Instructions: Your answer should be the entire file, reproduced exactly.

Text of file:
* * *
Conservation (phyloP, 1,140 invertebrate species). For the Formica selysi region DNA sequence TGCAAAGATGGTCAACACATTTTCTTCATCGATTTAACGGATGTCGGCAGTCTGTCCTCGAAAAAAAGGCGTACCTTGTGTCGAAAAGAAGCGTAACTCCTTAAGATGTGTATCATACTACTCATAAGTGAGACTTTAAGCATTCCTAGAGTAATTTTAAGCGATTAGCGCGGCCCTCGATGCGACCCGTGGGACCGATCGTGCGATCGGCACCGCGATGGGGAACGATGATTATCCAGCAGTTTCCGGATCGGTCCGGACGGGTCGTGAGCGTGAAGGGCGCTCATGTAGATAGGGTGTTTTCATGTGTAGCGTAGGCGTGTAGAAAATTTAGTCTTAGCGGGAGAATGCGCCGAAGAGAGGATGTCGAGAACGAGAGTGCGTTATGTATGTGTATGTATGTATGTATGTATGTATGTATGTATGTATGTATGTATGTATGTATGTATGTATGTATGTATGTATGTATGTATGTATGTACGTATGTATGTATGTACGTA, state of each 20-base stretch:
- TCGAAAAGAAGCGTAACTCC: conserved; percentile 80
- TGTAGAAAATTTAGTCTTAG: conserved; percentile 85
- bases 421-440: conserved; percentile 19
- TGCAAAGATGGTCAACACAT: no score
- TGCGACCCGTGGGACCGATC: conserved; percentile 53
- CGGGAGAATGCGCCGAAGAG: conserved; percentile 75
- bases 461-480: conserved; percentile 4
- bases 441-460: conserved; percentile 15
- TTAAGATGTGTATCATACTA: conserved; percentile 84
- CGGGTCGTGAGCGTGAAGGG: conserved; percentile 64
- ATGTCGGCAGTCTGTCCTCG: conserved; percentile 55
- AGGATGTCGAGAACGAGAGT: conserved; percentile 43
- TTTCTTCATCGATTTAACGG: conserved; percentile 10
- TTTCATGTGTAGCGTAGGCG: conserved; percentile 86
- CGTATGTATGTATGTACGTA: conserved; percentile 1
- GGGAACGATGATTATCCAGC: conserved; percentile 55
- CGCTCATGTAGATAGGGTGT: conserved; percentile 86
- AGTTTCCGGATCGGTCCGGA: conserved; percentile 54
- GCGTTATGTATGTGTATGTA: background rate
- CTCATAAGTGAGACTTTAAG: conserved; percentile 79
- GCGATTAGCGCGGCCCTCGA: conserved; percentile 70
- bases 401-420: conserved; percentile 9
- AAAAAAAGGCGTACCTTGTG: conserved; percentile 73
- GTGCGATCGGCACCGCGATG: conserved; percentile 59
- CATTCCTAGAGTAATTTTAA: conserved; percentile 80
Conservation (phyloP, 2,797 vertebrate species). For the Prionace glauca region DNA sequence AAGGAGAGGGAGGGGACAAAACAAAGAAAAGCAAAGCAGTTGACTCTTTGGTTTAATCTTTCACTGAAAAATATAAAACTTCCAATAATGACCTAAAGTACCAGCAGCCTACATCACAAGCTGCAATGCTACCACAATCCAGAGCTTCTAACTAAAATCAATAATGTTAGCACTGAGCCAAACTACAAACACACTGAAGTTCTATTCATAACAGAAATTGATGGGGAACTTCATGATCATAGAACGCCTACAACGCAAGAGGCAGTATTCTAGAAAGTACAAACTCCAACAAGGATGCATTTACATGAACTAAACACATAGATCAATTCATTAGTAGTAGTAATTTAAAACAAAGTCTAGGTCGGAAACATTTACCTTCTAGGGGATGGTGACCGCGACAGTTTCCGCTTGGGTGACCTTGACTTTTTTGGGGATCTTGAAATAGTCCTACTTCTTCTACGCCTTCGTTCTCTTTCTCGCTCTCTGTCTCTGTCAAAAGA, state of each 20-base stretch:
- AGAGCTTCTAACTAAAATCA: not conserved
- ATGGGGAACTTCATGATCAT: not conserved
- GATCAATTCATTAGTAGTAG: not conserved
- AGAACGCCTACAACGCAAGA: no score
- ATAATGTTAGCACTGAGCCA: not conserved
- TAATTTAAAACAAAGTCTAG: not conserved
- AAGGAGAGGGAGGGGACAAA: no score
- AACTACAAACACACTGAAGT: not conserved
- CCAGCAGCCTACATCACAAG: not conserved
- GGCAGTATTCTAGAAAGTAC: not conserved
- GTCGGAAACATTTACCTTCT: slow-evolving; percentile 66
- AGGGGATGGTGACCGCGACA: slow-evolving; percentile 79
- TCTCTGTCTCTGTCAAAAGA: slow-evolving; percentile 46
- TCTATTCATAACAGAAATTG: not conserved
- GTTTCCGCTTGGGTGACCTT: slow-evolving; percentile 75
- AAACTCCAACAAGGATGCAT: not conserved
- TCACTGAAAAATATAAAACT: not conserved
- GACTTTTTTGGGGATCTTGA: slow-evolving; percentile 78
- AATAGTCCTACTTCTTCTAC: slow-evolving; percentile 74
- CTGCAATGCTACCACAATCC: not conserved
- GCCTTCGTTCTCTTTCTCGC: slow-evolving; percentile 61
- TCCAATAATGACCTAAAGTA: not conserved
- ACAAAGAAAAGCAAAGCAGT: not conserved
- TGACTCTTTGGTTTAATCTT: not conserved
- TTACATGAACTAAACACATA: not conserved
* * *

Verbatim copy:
Conservation (phyloP, 1,140 invertebrate species). For the Formica selysi region DNA sequence TGCAAAGATGGTCAACACATTTTCTTCATCGATTTAACGGATGTCGGCAGTCTGTCCTCGAAAAAAAGGCGTACCTTGTGTCGAAAAGAAGCGTAACTCCTTAAGATGTGTATCATACTACTCATAAGTGAGACTTTAAGCATTCCTAGAGTAATTTTAAGCGATTAGCGCGGCCCTCGATGCGACCCGTGGGACCGATCGTGCGATCGGCACCGCGATGGGGAACGATGATTATCCAGCAGTTTCCGGATCGGTCCGGACGGGTCGTGAGCGTGAAGGGCGCTCATGTAGATAGGGTGTTTTCATGTGTAGCGTAGGCGTGTAGAAAATTTAGTCTTAGCGGGAGAATGCGCCGAAGAGAGGATGTCGAGAACGAGAGTGCGTTATGTATGTGTATGTATGTATGTATGTATGTATGTATGTATGTATGTATGTATGTATGTATGTATGTATGTATGTATGTATGTATGTATGTATGTACGTATGTATGTATGTACGTA, state of each 20-base stretch:
- TCGAAAAGAAGCGTAACTCC: conserved; percentile 80
- TGTAGAAAATTTAGTCTTAG: conserved; percentile 85
- bases 421-440: conserved; percentile 19
- TGCAAAGATGGTCAACACAT: no score
- TGCGACCCGTGGGACCGATC: conserved; percentile 53
- CGGGAGAATGCGCCGAAGAG: conserved; percentile 75
- bases 461-480: conserved; percentile 4
- bases 441-460: conserved; percentile 15
- TTAAGATGTGTATCATACTA: conserved; percentile 84
- CGGGTCGTGAGCGTGAAGGG: conserved; percentile 64
- ATGTCGGCAGTCTGTCCTCG: conserved; percentile 55
- AGGATGTCGAGAACGAGAGT: conserved; percentile 43
- TTTCTTCATCGATTTAACGG: conserved; percentile 10
- TTTCATGTGTAGCGTAGGCG: conserved; percentile 86
- CGTATGTATGTATGTACGTA: conserved; percentile 1
- GGGAACGATGATTATCCAGC: conserved; percentile 55
- CGCTCATGTAGATAGGGTGT: conserved; percentile 86
- AGTTTCCGGATCGGTCCGGA: conserved; percentile 54
- GCGTTATGTATGTGTATGTA: background rate
- CTCATAAGTGAGACTTTAAG: conserved; percentile 79
- GCGATTAGCGCGGCCCTCGA: conserved; percentile 70
- bases 401-420: conserved; percentile 9
- AAAAAAAGGCGTACCTTGTG: conserved; percentile 73
- GTGCGATCGGCACCGCGATG: conserved; percentile 59
- CATTCCTAGAGTAATTTTAA: conserved; percentile 80
Conservation (phyloP, 2,797 vertebrate species). For the Prionace glauca region DNA sequence AAGGAGAGGGAGGGGACAAAACAAAGAAAAGCAAAGCAGTTGACTCTTTGGTTTAATCTTTCACTGAAAAATATAAAACTTCCAATAATGACCTAAAGTACCAGCAGCCTACATCACAAGCTGCAATGCTACCACAATCCAGAGCTTCTAACTAAAATCAATAATGTTAGCACTGAGCCAAACTACAAACACACTGAAGTTCTATTCATAACAGAAATTGATGGGGAACTTCATGATCATAGAACGCCTACAACGCAAGAGGCAGTATTCTAGAAAGTACAAACTCCAACAAGGATGCATTTACATGAACTAAACACATAGATCAATTCATTAGTAGTAGTAATTTAAAACAAAGTCTAGGTCGGAAACATTTACCTTCTAGGGGATGGTGACCGCGACAGTTTCCGCTTGGGTGACCTTGACTTTTTTGGGGATCTTGAAATAGTCCTACTTCTTCTACGCCTTCGTTCTCTTTCTCGCTCTCTGTCTCTGTCAAAAGA, state of each 20-base stretch:
- AGAGCTTCTAACTAAAATCA: not conserved
- ATGGGGAACTTCATGATCAT: not conserved
- GATCAATTCATTAGTAGTAG: not conserved
- AGAACGCCTACAACGCAAGA: no score
- ATAATGTTAGCACTGAGCCA: not conserved
- TAATTTAAAACAAAGTCTAG: not conserved
- AAGGAGAGGGAGGGGACAAA: no score
- AACTACAAACACACTGAAGT: not conserved
- CCAGCAGCCTACATCACAAG: not conserved
- GGCAGTATTCTAGAAAGTAC: not conserved
- GTCGGAAACATTTACCTTCT: slow-evolving; percentile 66
- AGGGGATGGTGACCGCGACA: slow-evolving; percentile 79
- TCTCTGTCTCTGTCAAAAGA: slow-evolving; percentile 46
- TCTATTCATAACAGAAATTG: not conserved
- GTTTCCGCTTGGGTGACCTT: slow-evolving; percentile 75
- AAACTCCAACAAGGATGCAT: not conserved
- TCACTGAAAAATATAAAACT: not conserved
- GACTTTTTTGGGGATCTTGA: slow-evolving; percentile 78
- AATAGTCCTACTTCTTCTAC: slow-evolving; percentile 74
- CTGCAATGCTACCACAATCC: not conserved
- GCCTTCGTTCTCTTTCTCGC: slow-evolving; percentile 61
- TCCAATAATGACCTAAAGTA: not conserved
- ACAAAGAAAAGCAAAGCAGT: not conserved
- TGACTCTTTGGTTTAATCTT: not conserved
- TTACATGAACTAAACACATA: not conserved